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Your finger picking technique is terrible, and that sucks! Here's a guide to proper finger picking technique.

Are you looking for the correct way to use your picking hand, so you can start fingerpicking like a pro? Here are the steps to achieve the perfect hand position for fingerpicking on guitar.

When it comes to proper fingerstyle guitar technique, it all comes down to avoiding one mistake. When you realize this mistake, your finger picking sound quality and technique will drastically improve.

The whole point of finger picking guitar is to create a nice sound by plucking the strings with the fingers instead of using a pick.

I'm sure that you are able to create a nice loud sound on the guitar using a pick, but I would notice a considerable drop in sound if you were finger picking with improper technique.

So, we need to apply the same principles that go into creating a nice fat sound with the pick into making a louder fingerstyle sound.

What Is Proper Finger Picking Technique?

For proper fingerstyle guitar technique, ensure that your wrist is flat or slightly bent while playing fingerstyle guitar. This helps avoid rest stroke and promotes efficient finger movement.

You'll want to avoid doing rest stroke when playing fingerstyle guitar, and instead use free stroke. 

Rest stroke involves plucking a string and having the fingertip rest against an adjacent string after plucking. Electric bass players and flamenco guitarists use rest stroke to play fast single note soloing. 

Right hand wrist position doing rest stroke on a bass guitar
Here is what the wrist and hand look like when the wrist is bent and the finger is performing rest stroke. Notice how sharply bent the wrist is.

However, we want to avoid rest stroke when playing fingerstyle guitar songs. Rest stroke technique limits what we can perform in terms of arpeggios and chords with fingerstyle guitar.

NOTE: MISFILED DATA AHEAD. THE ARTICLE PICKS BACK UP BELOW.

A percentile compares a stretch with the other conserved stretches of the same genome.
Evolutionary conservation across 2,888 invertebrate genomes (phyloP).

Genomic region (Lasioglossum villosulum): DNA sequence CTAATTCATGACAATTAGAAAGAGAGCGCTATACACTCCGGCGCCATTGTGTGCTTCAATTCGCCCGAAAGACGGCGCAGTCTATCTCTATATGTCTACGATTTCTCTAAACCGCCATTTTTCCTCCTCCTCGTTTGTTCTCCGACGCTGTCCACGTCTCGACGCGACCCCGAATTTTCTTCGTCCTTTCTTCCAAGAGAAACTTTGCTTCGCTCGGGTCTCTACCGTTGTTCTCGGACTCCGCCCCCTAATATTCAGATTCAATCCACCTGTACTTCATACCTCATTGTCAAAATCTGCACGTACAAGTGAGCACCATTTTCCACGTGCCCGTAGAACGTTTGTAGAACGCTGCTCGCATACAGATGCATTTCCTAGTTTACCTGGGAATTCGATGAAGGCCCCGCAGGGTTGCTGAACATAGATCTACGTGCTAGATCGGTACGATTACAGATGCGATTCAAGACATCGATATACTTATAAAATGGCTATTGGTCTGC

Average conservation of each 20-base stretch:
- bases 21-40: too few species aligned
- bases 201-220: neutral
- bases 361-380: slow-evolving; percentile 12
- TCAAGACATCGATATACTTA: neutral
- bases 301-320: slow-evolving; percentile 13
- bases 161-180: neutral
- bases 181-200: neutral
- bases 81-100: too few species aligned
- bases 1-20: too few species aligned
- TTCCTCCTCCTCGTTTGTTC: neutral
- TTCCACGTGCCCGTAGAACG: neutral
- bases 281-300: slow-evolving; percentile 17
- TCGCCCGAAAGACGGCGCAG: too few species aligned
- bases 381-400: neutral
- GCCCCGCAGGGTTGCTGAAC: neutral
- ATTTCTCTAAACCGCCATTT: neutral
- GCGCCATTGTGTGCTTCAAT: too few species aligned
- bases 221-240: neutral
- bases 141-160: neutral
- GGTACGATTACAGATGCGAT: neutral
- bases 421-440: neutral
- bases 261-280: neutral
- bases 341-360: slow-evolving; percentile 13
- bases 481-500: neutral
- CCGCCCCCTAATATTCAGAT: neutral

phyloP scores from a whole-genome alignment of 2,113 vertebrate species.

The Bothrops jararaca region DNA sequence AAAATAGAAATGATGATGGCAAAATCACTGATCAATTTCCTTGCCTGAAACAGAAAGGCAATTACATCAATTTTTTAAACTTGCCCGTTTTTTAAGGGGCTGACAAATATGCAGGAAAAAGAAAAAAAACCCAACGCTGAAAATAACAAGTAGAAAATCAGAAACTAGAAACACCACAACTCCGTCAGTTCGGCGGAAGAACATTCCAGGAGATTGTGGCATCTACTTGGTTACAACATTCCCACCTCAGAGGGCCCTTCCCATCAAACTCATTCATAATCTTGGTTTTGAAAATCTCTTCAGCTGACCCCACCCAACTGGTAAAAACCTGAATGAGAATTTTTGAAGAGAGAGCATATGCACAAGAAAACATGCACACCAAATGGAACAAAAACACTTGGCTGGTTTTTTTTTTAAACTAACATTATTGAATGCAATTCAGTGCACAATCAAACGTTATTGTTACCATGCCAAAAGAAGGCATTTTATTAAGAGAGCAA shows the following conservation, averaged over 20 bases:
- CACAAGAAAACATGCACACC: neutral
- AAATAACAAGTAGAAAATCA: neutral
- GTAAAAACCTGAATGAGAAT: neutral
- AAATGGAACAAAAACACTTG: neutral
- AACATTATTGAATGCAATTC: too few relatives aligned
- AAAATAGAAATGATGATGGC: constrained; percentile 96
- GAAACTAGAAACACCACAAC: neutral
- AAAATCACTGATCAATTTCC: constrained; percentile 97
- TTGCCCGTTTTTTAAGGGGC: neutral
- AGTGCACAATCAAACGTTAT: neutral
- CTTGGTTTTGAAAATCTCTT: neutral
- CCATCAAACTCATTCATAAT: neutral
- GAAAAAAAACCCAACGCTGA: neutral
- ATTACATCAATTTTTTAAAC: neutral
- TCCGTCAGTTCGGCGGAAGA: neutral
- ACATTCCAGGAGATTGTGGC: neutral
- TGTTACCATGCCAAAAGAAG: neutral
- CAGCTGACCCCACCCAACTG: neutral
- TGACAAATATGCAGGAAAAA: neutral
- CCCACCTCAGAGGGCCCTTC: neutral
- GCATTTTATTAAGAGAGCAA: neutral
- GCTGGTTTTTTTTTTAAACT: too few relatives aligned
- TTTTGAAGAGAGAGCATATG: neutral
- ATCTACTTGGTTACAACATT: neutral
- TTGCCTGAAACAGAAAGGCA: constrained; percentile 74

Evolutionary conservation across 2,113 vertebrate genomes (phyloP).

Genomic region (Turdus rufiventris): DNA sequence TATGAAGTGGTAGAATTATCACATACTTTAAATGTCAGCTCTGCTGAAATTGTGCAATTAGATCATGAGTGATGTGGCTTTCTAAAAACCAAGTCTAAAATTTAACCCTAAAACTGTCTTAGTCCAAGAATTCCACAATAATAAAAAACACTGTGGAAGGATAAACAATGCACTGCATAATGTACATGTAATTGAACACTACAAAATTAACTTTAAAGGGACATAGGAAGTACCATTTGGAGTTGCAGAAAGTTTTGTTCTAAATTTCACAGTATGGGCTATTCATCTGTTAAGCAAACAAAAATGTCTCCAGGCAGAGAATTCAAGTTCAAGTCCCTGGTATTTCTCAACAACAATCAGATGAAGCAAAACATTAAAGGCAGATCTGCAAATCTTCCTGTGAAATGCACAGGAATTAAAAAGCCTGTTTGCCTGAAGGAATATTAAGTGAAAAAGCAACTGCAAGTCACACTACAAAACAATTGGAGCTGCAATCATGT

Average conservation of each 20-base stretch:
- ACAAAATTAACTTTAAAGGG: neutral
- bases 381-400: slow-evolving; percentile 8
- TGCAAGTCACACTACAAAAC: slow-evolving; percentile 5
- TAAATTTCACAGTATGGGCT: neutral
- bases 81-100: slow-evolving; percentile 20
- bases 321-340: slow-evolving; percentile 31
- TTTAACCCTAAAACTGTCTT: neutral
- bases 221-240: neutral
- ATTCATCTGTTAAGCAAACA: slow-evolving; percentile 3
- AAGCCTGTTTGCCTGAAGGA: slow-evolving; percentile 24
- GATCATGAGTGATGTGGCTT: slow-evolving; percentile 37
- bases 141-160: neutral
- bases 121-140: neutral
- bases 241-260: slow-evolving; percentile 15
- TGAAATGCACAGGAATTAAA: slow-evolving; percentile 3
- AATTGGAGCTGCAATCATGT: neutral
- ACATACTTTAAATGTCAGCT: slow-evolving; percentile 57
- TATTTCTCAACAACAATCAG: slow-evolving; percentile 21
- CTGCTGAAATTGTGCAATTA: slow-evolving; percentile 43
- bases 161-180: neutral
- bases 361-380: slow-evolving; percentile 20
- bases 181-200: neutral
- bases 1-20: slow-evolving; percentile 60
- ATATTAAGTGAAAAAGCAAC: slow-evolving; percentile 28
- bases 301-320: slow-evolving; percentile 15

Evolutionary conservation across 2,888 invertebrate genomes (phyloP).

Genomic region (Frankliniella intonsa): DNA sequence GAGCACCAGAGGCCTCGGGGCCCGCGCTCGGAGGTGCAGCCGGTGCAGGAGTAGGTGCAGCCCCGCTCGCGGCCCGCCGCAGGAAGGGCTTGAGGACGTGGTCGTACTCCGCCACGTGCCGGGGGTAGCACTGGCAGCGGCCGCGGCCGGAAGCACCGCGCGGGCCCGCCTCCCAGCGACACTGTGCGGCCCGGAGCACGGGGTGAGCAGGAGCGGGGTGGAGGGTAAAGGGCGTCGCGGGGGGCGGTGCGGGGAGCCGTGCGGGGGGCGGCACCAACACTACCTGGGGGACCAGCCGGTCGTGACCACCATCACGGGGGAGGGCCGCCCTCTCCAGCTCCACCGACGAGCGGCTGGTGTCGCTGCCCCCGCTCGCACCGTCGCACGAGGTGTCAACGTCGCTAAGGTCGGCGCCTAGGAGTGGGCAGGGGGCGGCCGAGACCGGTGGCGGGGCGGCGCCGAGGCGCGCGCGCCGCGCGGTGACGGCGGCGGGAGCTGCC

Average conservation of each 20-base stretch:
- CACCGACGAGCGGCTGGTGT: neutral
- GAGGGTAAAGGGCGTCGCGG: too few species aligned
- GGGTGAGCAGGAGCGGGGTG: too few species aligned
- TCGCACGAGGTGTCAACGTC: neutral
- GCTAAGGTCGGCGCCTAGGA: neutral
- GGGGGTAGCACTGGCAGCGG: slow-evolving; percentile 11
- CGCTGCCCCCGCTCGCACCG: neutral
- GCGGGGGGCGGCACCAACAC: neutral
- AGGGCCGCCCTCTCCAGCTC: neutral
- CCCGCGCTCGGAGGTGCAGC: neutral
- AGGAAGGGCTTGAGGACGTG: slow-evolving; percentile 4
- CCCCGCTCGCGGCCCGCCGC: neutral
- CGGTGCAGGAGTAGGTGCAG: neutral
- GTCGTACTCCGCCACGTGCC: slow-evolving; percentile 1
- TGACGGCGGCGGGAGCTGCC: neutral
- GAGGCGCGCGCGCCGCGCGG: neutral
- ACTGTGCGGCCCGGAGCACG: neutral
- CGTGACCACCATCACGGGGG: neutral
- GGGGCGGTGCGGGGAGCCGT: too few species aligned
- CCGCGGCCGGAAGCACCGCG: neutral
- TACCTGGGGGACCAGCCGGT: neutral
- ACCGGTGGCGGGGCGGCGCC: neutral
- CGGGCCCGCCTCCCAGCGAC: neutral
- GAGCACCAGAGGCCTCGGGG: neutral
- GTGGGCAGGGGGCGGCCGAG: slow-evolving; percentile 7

What Is the Difference Between Rest Stroke and Free Stroke?

With rest stroke, the plucking finger completes the movement by resting against the adjacent string.

A thumb on classical guitar performing Alzapua
In alzapua, a technique used in flamenco guitar, the thumb of the right hand plucks the string and then rests against the adjacent lower string.

With free stroke, the fingertip moves underneath the hand and never comes in contact with the string.

It's impossible to perform rest stroke with the fingers on the sixth string if you have a six-string guitar. However you can perform rest stroke using the thumb, and in flamenco guitar this technique produces a sweeping motion across the bass strings, called alzapua.

How To Pluck The Strings When Finger Picking

My first guitar was adamant that to perform correct plucking technique, you needed to understand that the movement of the finger originates from the knuckle.

However, if this doesn't work for you, I have an alternate description that makes you ultimately do the same movement.

Focus on making the fingertip swing towards the palm of your hand while plucking.  Avoid using the middle joint of the finger when you pluck and don't use a huge finger movement.  

When plucking the string, the tip of the finger should set the string in motion. Avoid pulling the string away from the guitar as this creates a twanging sound.

You can also grow your right hand fingernails to improve the contact of the finger with the string, or the tone of the guitar when you pluck it.

A demonstration of proper fingerstyle plucking hand position
This is the correct hand position for fingerstyle guitar. 

Finally, if you notice fatigue and sluggish performance, you may be making this one mistake: using the same finger repeatedly on the same string. To fix this, practice alternate picking when playing fingerstyle guitar by working on scales or simple melodies. 

Where do you rest your hand when fingerpicking?

Here's the difference between self-taught guitarists and those who have done formal training:

Guitarists who took lessons know that you should not rest the palm of your hand against anything when fingerpicking.

However, self-taught guitarists will place the pinky finger of their plucking hand right against the sound hole, using it as an "anchor" to keep the hand steady. After seeing some excellent guitarists position their hand this way, I can't say one way is right or wrong.